At Career Contessa, we’re seeing the same full-time team members all day, every day—and we all like each other. So it’s natural that our personal and professional boundaries are a little more relaxed than at traditional companies (we’ll readily admit that discussing our single teammates’ Tinder dates happens fairly often). Still, for the sake of our jobs (and sanity), everyone has to draw the line somewhere.
But office etiquette is a hard code to crack. How often have you found yourself in a situation wondering: Is this acceptable office behavior?
Well for starters: if you have to ask, it probably isn’t. But no two situations are the same—and every rule has an exception. So here’s our take on three of the most delicate situations—and whether they’re safe for work.
Definitely disclose the personal matters that will impact your work in some way—like an illness or family emergency that will alter your schedule. A decent manager won’t ding you for something like this—as long as you communicate it as clearly and quickly as possible.
But what about the stuff that doesn’t affect your work—the small talk, the weekend plans, the things that actually make you human?
Before starting the conversation, recognize that everyone has their personal and professional boundaries. Your innocent small talk could seem intrusive to your coworker, so take it slow. As you get to know your coworkers, pay attention to how much private info they share and take your cues from them. If they keep their own lives on lockdown, respect their space. Our suggestion? Work on actively listening to understand what’s going on beneath the surface (for help, try our free mini-guide on becoming a better listener).
That said, most people will welcome some non-work related topics because seriously, who wants to stick to next week’s presentation and the strategic plan? Since we see our coworkers more than anyone else, it’s hard to “stick to business.” Just consider the cost-benefit ratio of anything you say.
Those Bachelor conversations don’t have a downside—and they’ll probably spark a connection with your coworkers. All benefit, no cost.
But your fifth dramatic breakup with the same guy? Different story. It may raise questions about your emotional stability, it might not. You don’t know for sure—so unless your coworkers have an inside connection that could actually solve your problem, the benefits of that breakroom vent sesh probably don’t justify the potential risks.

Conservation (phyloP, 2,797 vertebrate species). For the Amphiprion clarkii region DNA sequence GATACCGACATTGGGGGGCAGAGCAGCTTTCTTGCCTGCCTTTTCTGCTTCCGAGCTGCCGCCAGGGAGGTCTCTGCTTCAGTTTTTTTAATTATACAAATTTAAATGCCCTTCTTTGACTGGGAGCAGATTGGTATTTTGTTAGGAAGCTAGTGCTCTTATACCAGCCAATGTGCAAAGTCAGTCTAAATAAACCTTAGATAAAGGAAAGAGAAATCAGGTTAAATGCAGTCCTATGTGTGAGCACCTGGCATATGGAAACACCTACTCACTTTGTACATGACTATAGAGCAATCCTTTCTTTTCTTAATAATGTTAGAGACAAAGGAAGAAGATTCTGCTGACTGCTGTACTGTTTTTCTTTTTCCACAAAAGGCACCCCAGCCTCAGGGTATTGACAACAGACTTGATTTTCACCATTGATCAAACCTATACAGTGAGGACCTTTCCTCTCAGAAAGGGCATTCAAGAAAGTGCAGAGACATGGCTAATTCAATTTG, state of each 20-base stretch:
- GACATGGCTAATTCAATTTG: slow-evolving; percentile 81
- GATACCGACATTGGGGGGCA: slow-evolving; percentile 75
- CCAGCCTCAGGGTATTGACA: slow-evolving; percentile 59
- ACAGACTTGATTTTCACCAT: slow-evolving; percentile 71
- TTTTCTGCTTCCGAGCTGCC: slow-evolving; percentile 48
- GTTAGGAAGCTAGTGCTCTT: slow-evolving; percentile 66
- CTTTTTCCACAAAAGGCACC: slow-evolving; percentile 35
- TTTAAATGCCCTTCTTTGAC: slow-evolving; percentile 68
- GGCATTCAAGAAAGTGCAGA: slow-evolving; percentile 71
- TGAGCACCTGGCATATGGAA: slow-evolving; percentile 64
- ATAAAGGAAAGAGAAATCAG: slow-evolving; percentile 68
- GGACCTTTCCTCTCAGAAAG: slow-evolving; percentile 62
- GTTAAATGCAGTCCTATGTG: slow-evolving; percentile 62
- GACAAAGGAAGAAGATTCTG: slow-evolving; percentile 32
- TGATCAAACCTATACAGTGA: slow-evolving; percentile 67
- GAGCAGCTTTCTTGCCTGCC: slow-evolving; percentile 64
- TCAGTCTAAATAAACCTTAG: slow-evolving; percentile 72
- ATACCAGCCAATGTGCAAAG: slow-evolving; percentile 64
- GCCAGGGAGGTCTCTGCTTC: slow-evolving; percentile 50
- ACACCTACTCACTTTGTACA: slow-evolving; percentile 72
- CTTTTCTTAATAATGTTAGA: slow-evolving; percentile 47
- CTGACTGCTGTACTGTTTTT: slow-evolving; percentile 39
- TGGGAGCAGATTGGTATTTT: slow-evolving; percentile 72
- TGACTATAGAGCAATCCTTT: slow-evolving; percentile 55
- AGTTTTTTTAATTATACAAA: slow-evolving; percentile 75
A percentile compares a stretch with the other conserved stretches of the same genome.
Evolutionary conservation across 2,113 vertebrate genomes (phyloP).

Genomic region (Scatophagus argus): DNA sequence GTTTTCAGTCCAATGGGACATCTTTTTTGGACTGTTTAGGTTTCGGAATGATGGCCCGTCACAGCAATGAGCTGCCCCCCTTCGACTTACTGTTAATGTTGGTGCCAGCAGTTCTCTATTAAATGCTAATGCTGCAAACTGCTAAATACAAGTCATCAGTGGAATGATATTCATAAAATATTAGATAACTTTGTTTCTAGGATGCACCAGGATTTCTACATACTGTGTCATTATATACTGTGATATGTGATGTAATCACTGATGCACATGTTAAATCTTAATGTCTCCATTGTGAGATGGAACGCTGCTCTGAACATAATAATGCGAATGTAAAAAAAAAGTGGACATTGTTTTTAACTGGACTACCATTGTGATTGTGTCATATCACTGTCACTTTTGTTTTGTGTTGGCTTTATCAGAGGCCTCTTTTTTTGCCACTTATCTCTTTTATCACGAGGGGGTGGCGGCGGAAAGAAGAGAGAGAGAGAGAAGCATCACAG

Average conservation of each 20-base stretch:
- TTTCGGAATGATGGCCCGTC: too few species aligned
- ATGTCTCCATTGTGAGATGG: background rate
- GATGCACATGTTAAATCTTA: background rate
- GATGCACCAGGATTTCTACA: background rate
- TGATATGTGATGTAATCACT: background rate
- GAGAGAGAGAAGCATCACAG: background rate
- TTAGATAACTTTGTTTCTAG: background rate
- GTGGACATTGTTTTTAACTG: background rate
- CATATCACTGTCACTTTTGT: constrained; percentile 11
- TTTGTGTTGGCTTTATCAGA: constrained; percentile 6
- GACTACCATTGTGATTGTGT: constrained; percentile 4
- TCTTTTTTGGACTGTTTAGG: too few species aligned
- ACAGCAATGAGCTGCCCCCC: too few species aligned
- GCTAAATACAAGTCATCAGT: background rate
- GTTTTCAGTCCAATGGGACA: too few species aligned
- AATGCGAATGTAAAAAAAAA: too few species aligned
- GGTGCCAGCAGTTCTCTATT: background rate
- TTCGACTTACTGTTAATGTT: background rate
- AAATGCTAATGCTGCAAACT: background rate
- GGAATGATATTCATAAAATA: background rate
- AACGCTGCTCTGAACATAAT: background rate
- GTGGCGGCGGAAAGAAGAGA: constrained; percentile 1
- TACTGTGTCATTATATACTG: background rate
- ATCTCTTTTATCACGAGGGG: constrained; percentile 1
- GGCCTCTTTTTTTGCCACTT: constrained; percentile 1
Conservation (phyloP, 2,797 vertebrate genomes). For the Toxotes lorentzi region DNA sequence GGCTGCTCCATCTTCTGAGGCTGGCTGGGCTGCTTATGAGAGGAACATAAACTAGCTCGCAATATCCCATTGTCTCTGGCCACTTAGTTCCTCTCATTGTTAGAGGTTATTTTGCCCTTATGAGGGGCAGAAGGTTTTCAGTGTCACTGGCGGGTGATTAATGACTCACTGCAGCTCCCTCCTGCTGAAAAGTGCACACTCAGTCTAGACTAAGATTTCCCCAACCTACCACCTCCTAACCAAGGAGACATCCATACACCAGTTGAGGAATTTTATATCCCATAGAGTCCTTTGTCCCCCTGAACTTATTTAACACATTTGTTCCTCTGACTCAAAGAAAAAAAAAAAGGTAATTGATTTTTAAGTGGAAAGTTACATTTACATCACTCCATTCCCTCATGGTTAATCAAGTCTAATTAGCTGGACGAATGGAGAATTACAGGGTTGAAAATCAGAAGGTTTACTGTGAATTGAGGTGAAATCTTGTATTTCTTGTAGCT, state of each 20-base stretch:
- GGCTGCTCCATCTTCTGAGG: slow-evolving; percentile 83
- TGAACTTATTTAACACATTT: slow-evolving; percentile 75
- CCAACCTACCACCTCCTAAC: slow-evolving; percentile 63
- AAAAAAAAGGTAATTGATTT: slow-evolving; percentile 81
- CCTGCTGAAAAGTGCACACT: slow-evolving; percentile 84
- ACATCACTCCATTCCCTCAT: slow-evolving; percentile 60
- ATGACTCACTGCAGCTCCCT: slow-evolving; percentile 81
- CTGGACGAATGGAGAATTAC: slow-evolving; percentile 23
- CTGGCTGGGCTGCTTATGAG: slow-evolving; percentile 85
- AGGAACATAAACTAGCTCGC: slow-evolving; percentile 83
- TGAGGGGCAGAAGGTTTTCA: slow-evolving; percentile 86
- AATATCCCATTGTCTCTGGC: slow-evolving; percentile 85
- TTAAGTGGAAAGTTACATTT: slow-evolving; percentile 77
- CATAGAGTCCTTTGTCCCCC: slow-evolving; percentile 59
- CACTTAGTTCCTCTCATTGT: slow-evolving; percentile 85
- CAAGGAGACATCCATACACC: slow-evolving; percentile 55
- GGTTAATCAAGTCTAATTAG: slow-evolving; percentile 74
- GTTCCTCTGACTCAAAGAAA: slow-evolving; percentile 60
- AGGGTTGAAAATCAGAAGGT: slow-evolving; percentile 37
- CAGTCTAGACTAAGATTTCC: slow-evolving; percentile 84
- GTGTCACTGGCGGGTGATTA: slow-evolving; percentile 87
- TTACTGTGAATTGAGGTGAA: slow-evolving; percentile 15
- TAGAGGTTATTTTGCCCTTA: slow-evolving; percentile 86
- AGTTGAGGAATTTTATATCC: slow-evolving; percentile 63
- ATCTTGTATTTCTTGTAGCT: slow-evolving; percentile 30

When in doubt, don’t share. Less is more.
The Golden Rule applies here—you probably wouldn’t want your direct reports dishing on your every move, right?—but we get that’s easier said than done. Your boss’s behavior matters to the business's bottom line—and your job security—so it’s worth paying attention to see if they’re putting it in jeopardy. And let’s be real, sometimes that juicy gossip is just what we need to spice up a boring day. Break room blowouts. That rumored merger. And of course, office hookups and breakups.
We’ll skip past the preaching and just say: don’t do it. When you spread information on the sidelines, you’ll probably make some mistakes or misrepresent something. That’s the kind of thing that causes unnecessary stress for others, especially when it involves sensitive information about someone else. Imagine one of your coworkers learning that they might get fired, or that they’re being accused for a major mistake they didn’t make. Not. Cool.
Some extreme situations—the kind that actually could threaten your business—are worth talking about, but not with your coworkers during your coffee break. The stakes are even higher here, so you need to communicate it through the appropriate channels in your workplace, whether it’s your manager, compliance, HR, or even outside authorities. If you don’t know know where to turn? Confide in a friend outside of your workplace, so you can figure out an action plan without re-spinning the rumor mill.
Objectively speaking, crying is just a natural sign of strong emotion—whether it’s sadness, anger, or frustration. And sometimes? That ugly cry is what we need to release our emotions and refocus on work. It can even prove that you’re personally invested in what you’re doing. Plus, there are moments you just can’t stop yourself.
But regardless of the reason, crying at work places your coworkers in a really uncomfortable position. They’ll feel awkward, and unfortunately, it could affect their view of you. Even if your coworkers are more understanding, crying could still tell them that you having a hard time coping with stress and keep them from giving you potentially stressful projects. It’s not fair—some people just tend to show their emotions more visibly than others.
But sometimes, the tears are just gonna come and I prefer to let them come in a private space like the bathroom or outside on a walk. A few of them aren’t going to turn you into the Sylvia Plath of your workplace. What really matters is how you respond. Acknowledge that your coworkers feel a little uncomfortable and try to move on as quickly and painlessly as possible. Talk out any underlying issues and get back to work.
Looking for more career advice? Check out past Career Contessa articles here!